Strange things are afoot in the state of Wisconsin, where a state agency has banned its employees from “working on or speaking about climate change.” Florida’s state Department of Environmental Protection tried it last month and now Wisconsin has hopped aboard the “ignore it and it will go away” train. In what the media has taken to calling an act of “climate censorship,” Wisconsin has become the latest state where the environmental protection rules and regulations are being constructed by people who refuse to accept that climate change is an integral part of our planet’s (and our people’s) health.
The problem in Wisconsin centers on the Department of Natural Resources, and namely in changes made by Governor Scott Walker to the department’s leadership, including the appointment of a “deer czar” to address hunting concerns. Under constraint of recent budget cuts, the DNR has cut their staff by 30 percent and is considering axing the science bureau altogether, essentially sending a message to the public that scientific findings are not relative to the health of the local environment.
In addition to that move, an April 7 vote of the Board of Commissioners of Public Lands, which oversees logging on some state land among several other financial duties, approved a measure to ban its nine employees from working on or speaking about climate change. Just like in Florida, the Wisconsin government has opted to pretend that climate change isn’t a crucial factor in making decisions about the future of the natural resources in their state.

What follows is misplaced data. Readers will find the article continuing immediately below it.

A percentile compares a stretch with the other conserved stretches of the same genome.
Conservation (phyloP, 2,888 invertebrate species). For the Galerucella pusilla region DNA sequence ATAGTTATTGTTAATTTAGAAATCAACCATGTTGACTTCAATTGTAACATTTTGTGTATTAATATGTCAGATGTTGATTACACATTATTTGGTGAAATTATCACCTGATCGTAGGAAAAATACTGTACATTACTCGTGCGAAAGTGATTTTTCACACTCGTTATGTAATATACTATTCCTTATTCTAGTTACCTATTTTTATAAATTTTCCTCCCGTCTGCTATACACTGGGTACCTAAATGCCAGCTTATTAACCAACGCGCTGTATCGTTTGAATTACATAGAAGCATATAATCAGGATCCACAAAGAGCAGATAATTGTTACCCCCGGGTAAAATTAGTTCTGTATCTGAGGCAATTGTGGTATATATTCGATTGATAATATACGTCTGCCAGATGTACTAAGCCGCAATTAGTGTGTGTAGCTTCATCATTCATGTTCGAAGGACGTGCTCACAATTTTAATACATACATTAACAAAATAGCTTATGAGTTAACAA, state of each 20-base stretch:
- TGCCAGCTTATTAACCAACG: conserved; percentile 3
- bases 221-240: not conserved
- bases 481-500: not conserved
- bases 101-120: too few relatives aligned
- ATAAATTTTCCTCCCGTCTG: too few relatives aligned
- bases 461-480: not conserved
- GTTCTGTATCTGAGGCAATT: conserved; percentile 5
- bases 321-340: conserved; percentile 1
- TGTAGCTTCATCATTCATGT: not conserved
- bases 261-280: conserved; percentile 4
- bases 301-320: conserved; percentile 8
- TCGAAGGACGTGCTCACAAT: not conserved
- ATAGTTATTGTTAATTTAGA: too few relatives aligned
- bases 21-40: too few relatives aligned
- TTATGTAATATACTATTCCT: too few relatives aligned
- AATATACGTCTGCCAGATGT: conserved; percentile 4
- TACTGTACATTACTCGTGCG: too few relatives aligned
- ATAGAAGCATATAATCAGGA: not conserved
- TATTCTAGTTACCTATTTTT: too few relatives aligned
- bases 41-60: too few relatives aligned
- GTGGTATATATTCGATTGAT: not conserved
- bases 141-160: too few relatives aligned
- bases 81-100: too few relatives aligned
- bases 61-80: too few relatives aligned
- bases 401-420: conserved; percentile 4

Government officials at the local, state, and federal levels need to hear that refusing to acknowledge or discuss climate change isn’t going to make it go away. In fact, as we well know, denying its effects could make problems much worse. Concerned citizens have organized an online petition to send a message to Gov. Walker that climate censorship is not okay. The petition has already met its goal of 22,000 signatures, but more voices will send an even stronger message and hopefully get the attention of politicians in other states who might be thinking about jumping on the bandwagon.